I remember what Lt. Col. Al told me many times during contact flow, when I felt "stuck": "You can always get looser than you think you can."
It was my conscious mind's deciding that I was "stuck" and unable to move that actually made me stuck and unable to move. Once Al paused and pointed that out, he made me aware that I still had more slack left in my body, and it was a simple matter of slightly sinking and allowing everything to unfurl that enabled me to not only negate his attempt to control me, but also counterattack in the same motion. Conscious judgement distorts perception of reality.
Many students during simple weight shifting exercises "think" they are fully rooted on one leg, but when they're challenged to isolate and move the unweighted leg without changing the rest of the body or creating tension, they find that they haven't actually shifted their weight far enough. But their conscious mind had been telling them that they had gone as far as they could go!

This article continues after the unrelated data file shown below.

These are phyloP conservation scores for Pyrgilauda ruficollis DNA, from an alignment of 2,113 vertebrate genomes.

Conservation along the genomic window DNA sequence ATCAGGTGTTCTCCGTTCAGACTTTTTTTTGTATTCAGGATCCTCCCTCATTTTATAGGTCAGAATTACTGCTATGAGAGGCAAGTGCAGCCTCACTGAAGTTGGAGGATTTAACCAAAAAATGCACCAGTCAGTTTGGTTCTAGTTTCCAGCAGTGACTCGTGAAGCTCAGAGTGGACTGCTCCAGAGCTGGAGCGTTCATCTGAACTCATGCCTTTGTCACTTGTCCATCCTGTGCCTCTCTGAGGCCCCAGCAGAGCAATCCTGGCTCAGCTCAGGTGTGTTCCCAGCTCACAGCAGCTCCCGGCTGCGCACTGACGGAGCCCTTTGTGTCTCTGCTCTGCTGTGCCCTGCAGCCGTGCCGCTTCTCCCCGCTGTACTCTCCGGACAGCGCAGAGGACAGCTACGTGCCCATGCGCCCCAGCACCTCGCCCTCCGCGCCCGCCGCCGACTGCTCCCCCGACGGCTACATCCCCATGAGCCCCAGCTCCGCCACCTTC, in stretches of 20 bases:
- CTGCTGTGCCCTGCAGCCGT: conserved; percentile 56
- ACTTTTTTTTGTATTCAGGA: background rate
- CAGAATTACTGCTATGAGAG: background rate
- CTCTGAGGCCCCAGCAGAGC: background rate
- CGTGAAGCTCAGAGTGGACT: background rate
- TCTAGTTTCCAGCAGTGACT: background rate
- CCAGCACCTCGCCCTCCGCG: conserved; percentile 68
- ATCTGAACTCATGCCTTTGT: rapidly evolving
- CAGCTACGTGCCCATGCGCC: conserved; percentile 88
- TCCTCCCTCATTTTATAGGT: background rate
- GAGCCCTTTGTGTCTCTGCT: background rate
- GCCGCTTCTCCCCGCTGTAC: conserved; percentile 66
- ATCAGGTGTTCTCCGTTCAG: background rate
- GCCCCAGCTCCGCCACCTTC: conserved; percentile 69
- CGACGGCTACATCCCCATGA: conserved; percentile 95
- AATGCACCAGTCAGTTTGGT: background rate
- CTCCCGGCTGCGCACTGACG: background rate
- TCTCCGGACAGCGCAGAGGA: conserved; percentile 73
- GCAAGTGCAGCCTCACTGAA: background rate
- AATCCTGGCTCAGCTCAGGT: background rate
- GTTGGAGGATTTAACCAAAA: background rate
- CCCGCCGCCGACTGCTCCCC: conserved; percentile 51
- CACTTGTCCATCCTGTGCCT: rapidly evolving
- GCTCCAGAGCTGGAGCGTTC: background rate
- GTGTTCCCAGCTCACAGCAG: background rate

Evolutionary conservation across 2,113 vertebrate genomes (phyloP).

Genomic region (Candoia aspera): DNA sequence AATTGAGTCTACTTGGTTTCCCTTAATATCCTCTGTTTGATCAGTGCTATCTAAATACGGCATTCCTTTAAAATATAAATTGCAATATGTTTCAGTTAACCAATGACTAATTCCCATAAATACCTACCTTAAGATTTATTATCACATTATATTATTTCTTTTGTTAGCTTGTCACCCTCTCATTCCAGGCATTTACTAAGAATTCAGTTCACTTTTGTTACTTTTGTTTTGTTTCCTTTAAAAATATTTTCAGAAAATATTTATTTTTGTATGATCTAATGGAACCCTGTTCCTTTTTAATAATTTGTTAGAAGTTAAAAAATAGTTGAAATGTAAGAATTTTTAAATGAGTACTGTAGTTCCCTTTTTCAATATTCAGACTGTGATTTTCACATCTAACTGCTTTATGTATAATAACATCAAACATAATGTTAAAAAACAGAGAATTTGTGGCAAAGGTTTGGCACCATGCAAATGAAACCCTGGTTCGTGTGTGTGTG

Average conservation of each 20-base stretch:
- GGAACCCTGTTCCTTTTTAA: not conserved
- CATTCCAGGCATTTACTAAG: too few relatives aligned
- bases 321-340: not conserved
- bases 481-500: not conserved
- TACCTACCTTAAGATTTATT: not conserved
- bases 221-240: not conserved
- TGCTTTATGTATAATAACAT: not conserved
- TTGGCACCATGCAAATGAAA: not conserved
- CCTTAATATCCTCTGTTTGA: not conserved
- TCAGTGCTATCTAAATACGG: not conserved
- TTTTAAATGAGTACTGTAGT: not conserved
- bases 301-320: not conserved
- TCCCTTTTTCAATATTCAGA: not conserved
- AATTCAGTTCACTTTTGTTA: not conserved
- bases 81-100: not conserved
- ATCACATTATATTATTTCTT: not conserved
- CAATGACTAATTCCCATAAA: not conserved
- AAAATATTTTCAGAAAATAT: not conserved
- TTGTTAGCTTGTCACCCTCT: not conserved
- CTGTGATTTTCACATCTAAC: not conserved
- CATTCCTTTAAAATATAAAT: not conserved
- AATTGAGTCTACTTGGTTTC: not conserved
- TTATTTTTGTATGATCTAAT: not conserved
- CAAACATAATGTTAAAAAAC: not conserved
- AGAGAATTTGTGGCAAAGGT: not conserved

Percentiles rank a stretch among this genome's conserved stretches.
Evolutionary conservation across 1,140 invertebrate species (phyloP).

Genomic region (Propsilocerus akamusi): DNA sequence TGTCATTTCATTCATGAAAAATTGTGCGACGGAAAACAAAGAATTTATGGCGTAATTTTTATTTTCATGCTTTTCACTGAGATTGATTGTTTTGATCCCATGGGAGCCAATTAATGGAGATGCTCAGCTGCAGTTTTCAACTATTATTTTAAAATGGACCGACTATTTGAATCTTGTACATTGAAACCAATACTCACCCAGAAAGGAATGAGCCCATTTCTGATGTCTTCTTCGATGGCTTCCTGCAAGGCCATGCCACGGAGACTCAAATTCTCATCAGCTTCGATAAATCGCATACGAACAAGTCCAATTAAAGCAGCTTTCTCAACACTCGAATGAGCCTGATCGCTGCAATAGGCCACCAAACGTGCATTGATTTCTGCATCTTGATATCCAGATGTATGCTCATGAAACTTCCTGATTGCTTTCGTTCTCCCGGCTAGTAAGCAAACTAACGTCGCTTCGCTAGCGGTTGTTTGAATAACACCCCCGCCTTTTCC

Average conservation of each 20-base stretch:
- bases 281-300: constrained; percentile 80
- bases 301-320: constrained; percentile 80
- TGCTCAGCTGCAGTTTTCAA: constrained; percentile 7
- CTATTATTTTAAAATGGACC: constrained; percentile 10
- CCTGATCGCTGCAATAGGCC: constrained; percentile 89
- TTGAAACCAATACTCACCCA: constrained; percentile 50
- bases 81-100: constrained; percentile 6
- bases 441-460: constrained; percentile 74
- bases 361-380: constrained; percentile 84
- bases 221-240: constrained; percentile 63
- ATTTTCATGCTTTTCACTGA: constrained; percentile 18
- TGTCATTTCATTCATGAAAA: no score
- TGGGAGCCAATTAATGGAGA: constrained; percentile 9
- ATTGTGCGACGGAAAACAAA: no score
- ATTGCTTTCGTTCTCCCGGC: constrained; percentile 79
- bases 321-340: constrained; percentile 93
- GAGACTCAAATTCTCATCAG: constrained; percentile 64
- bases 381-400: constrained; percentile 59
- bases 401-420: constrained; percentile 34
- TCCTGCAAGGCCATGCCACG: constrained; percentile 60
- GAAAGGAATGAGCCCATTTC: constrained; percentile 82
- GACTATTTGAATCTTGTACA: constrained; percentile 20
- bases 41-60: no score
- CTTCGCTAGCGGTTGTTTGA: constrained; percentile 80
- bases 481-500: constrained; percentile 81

This is yet another reason why the conscious mind cannot be relied upon to perceive and control combative movement. Even if it were able to perceive the true nature of chaotic movement in real time (which it can't), it places artificial limits on what's possible based on experience and a tendency to stay in the "comfort zone".
The subconscious knows no such limitations. It will allow and enable the body to move to its fullest ability within its true structural limits to accomplish whatever is needed for self-preservation. This is where creativity, the ability to make or do something new, springs from.
Today my first grader, when confronted during her homework with a math problem she did not immediately consciously recall how to solve, stated, "I can't do it!" Doubtless that's what her conscious mind was telling her. A brief break, including a brief explanation of why saying "I can't" is not a good thing, then she looked at the problem again and spontaneously remembered how to solve it. Doubtless her subconscious was recalling or formulating a solution behind the scenes even while her conscious mind was stopping her progress by telling her she couldn't do it.
In training and in life, pay no heed to the conscious mind's self-imposed limitations. You're capable of a lot more than you "think" you're capable of, when the doubting conscious mind is able to step aside and allow subconscious creativity to manifest.